Robeson’s Extraordinary Life
Paul Robeson lived an extraordinary life. If white, he might have become a governor or senator. And/or the nation’s leading actor on stage and screen. Absent racial barriers Paul Robeson could also have become a nationally renowned attorney and potential Supreme Court justice.
He was a man who had an unprecedented combination of talents. But opportunities for supremely talented whites in the Jim Crow era were blocked for Paul Robeson. Robeson’s grandparents were slaves who escaped the Underground Railroad in 1860. His immense talents were constantly restricted by profoundly racist policies common throughout America; while high school history books cover two world wars for “freedom and democracy,” both were denied to the nation’s Black population.
Paul Robeson’s life has incredibly valuable lessons for today’s America. Sharon Rudahl, Paul Buhle and Lawrence Ware have now released A Graphic Biography of Paul Robeson: Ballad of an American, which captures the essence of why Robeson’s story is a must-read for all Americans.
Born in 1898, Robeson entered Rutgers University. Rutgers had an all-male student body of 500—Robeson was one of only two Blacks. Robeson tried out for the football team only to have the white players purposely injure him. But he was not deterred. He made the team and the coach told the other players that anyone who hurt Robeson would be dropped. This episode of overcoming white opposition to his aspirations became a pattern in Robeson’s life. As would the protests that greeted Robeson when Rutgers played southern schools.
Robeson won varsity letters in four sports while also becoming one of only four Rutgers undergrads to be selected Phi Beta Kappa. He was elected valedictorian of his graduating class in 1919.
I wonder how many college football players to this day have garnered such academic awards. Paul Robeson was demonstrating himself to be an extraordinary person at a very young age.
Activism and Politics
Robeson went on to law school, enjoyed a remarkable worldwide acting and singing career, and much more. But Paul Robeson’s life resonates with us today for the political struggles he fought as a Black activist committed to social justice worldwide.
Robeson’s challenge to the white power structure would have caused him trouble had he solely fought for Black civil rights. But Robeson combined that with backing national and international social justice and labor movements. Robeson traveled to Russian under Stalin and regularly promoted “left” struggles across the globe.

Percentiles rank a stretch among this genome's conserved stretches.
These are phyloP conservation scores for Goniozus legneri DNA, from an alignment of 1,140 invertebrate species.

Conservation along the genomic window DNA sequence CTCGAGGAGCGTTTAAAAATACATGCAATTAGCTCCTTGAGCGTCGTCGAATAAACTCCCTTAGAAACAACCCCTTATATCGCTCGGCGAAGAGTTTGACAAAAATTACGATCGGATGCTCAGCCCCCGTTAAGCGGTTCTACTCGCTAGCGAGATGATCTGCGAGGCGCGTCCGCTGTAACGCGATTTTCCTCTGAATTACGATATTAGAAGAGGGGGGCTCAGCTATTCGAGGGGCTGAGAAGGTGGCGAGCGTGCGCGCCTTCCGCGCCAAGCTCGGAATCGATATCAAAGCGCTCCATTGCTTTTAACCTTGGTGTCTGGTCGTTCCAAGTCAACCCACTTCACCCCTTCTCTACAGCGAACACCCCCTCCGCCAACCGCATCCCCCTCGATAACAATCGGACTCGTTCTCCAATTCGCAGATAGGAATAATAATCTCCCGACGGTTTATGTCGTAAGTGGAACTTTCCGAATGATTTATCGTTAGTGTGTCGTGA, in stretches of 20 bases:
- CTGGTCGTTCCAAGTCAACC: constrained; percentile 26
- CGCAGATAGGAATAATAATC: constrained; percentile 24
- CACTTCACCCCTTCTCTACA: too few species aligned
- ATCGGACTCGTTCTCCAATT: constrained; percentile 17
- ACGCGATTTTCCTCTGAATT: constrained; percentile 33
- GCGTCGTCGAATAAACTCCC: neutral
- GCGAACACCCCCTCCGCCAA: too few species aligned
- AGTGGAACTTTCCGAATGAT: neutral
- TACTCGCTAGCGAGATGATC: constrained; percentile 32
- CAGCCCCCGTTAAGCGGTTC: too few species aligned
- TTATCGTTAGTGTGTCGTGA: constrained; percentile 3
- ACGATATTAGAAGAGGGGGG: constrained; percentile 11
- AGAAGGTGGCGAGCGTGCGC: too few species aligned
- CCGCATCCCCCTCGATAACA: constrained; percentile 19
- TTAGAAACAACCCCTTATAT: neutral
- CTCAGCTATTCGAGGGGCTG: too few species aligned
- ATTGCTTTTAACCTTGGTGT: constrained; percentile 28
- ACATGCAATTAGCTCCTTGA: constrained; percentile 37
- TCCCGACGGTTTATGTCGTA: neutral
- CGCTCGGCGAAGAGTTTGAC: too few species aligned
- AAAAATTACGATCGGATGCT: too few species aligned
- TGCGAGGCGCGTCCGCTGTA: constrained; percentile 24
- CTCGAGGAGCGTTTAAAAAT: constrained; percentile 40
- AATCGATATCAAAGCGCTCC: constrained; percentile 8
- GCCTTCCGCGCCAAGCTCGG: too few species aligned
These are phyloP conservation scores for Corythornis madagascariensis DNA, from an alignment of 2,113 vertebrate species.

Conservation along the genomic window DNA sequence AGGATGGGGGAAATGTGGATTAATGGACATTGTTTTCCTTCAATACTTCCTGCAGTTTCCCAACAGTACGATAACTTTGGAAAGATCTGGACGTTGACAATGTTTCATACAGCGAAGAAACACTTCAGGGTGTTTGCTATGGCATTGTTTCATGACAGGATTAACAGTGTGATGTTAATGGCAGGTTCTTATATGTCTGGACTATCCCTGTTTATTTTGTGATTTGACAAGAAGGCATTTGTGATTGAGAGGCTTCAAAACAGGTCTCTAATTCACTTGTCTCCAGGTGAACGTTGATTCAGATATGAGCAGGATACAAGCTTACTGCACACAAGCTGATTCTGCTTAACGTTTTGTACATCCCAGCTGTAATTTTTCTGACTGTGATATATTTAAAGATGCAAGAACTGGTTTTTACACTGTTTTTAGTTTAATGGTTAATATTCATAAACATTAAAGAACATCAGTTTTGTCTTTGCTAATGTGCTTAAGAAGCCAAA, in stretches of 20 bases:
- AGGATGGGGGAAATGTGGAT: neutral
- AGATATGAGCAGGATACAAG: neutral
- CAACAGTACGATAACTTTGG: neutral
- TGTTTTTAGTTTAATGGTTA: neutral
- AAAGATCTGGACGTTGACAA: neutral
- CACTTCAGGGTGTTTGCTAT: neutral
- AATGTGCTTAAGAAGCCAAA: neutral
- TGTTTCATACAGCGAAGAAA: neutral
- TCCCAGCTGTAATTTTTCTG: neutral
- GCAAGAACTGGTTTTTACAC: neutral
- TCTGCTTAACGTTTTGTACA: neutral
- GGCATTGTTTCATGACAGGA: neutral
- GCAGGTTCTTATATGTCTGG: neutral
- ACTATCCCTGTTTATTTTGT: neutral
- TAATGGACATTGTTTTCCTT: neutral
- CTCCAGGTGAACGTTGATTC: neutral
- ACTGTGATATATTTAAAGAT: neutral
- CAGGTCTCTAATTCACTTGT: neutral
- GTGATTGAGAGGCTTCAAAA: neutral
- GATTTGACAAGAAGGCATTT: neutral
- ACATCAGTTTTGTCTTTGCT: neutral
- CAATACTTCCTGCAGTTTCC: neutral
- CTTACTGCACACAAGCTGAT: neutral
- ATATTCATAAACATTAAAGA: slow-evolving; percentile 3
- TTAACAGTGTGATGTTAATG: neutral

Robeson’s stature was such that he gained a meeting with President Harry Truman in 1946. Robeson urged Truman to pass an anti-lynching law, which was not in the political cards. Instead, after the United States fought a war for democracy and freedom, post-war America heightened its repression of those exercising such values in the post-war years.
FBI Director J. Edgar Hoover had long targeted Robeson. The deeply racist Hoover despised a Black man like Robeson who was outspoken on civil and human rights. When McCarthyism overcame America in the early 1950’s Hoover got his opportunity. Robeson’s FBI file deemed him a security risk and he was barred from traveling outside the United States for four years. This devastated Robeson’s singing career as Europe was his prime audience.
But as the title of the book’s last chapter puts it, Robeson was “bloodied but unbowed.” As the line from his most famous song on stage in put, Robeson was “Old Man River, (who) just keeps rolling along.”
If you don’t know Robeson’s remarkable story, this graphic novel offers an excellent opportunity to be inspired. Paul Robeson powerfully impacted his time, and persistent racism has not erased his legacy.Filed under: Book Reviews